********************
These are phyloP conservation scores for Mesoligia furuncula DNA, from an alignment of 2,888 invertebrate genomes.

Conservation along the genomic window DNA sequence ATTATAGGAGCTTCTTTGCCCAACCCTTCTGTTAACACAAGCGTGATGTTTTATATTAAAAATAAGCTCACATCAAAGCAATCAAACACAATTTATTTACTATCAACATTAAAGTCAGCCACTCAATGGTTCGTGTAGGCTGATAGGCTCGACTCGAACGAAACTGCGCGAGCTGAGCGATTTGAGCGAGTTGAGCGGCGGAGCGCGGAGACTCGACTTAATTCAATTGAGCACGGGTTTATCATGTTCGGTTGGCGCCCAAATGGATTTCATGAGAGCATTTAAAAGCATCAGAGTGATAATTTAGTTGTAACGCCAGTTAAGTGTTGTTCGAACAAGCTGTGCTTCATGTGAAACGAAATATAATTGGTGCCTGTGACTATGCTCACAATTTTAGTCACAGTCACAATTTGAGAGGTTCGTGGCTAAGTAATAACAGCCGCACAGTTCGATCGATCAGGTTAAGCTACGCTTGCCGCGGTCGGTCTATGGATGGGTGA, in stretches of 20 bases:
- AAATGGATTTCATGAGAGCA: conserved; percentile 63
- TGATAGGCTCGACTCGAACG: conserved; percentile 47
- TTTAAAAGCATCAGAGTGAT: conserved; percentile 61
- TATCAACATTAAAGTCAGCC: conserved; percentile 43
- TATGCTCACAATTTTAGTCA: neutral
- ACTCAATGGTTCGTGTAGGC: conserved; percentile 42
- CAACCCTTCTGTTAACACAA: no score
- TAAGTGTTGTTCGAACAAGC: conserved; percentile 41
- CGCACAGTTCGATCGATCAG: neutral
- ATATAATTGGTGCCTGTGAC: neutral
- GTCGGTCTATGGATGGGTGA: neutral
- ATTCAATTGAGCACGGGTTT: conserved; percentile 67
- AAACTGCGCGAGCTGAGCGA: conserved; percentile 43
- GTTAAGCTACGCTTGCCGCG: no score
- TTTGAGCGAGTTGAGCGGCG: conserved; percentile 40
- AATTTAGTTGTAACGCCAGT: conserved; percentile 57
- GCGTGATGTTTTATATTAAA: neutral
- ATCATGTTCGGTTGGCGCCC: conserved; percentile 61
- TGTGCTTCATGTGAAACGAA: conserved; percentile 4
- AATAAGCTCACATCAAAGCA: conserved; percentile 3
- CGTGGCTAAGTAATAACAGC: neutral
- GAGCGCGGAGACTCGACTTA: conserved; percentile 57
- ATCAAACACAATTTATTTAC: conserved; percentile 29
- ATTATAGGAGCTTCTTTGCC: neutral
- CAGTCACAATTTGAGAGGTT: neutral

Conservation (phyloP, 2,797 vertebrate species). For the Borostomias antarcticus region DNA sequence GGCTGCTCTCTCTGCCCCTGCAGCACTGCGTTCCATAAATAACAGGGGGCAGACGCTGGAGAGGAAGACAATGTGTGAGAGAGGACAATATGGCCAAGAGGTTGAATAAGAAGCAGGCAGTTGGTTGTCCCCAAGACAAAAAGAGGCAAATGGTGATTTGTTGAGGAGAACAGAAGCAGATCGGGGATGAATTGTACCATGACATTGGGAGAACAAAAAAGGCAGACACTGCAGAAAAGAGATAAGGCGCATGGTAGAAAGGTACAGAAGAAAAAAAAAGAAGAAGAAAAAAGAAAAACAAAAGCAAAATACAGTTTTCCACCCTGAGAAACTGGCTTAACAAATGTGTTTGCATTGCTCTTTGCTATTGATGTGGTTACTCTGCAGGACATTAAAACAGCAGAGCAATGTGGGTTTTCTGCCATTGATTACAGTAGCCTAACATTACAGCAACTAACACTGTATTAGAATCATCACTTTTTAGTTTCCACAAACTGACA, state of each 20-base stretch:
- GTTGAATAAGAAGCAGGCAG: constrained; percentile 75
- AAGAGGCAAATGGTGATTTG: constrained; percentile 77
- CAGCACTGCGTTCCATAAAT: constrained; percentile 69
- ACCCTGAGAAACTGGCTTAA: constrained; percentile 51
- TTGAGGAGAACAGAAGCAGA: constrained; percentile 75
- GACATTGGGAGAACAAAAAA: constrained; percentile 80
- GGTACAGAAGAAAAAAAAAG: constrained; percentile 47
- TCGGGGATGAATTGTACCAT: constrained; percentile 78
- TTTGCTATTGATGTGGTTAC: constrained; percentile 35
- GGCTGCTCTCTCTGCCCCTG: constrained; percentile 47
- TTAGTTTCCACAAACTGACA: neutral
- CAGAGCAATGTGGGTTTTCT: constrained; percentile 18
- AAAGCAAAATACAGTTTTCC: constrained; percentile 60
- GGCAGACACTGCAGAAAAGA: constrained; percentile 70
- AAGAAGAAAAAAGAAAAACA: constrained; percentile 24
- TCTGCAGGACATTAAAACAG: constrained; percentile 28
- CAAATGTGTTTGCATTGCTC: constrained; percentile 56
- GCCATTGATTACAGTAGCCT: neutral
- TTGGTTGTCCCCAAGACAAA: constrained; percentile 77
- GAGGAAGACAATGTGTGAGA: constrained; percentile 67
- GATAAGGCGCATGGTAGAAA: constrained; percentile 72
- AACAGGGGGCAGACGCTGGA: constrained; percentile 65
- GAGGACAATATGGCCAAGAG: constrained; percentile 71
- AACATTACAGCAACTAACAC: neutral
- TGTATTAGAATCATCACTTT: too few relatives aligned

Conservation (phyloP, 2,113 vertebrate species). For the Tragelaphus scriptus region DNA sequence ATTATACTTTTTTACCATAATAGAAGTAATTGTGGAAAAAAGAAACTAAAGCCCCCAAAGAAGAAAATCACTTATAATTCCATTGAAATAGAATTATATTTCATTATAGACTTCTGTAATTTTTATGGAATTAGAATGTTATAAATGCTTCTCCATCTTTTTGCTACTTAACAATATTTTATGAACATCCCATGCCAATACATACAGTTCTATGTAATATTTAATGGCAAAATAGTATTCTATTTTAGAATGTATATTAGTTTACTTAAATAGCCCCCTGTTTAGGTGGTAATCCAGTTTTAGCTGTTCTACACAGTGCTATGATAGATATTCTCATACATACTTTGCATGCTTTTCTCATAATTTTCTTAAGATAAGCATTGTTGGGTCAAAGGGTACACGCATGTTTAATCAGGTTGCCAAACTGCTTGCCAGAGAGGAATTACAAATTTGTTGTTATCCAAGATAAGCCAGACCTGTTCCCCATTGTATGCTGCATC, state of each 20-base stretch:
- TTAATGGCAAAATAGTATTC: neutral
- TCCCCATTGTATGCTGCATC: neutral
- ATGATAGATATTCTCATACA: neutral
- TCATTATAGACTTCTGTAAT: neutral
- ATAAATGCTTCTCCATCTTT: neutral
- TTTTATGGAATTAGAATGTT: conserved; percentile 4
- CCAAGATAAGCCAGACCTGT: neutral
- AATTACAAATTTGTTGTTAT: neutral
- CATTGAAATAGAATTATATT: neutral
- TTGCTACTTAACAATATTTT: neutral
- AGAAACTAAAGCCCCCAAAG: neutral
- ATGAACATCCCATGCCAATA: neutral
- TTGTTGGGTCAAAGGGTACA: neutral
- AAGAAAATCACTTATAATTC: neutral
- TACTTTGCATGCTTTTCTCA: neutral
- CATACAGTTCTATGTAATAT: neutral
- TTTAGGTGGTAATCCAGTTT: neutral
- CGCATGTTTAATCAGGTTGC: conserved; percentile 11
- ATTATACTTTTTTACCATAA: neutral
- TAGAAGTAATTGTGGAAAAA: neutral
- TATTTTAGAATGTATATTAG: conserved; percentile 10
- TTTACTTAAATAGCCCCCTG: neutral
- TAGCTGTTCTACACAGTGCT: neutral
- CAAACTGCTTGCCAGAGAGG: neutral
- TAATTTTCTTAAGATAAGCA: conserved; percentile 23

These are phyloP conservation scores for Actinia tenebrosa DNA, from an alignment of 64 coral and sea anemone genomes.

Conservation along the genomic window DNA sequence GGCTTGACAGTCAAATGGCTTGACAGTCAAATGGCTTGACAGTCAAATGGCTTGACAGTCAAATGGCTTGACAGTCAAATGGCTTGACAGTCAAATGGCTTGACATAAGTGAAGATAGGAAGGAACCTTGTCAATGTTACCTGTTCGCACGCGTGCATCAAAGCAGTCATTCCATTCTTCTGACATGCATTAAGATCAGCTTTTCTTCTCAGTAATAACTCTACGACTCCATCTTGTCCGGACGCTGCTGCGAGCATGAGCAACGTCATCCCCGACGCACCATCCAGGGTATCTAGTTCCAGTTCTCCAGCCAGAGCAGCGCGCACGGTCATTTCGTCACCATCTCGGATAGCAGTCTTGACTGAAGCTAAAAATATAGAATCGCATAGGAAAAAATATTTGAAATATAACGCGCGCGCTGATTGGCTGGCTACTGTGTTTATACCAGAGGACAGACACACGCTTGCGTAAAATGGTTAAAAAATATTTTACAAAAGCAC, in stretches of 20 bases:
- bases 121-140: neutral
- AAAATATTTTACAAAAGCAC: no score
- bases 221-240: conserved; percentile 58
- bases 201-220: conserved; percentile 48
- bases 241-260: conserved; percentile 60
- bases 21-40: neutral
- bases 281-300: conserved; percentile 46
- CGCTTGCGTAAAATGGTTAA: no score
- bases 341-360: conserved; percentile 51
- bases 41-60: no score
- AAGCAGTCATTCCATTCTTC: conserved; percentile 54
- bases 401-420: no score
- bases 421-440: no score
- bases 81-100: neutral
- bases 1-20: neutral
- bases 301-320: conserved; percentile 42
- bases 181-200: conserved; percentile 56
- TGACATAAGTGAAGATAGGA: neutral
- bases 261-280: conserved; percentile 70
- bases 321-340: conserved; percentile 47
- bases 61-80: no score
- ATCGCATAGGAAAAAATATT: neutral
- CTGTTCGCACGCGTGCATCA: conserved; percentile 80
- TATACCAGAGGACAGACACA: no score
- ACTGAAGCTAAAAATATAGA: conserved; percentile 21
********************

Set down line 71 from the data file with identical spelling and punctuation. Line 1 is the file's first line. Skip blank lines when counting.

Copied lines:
- TTTAGGTGGTAATCCAGTTT: neutral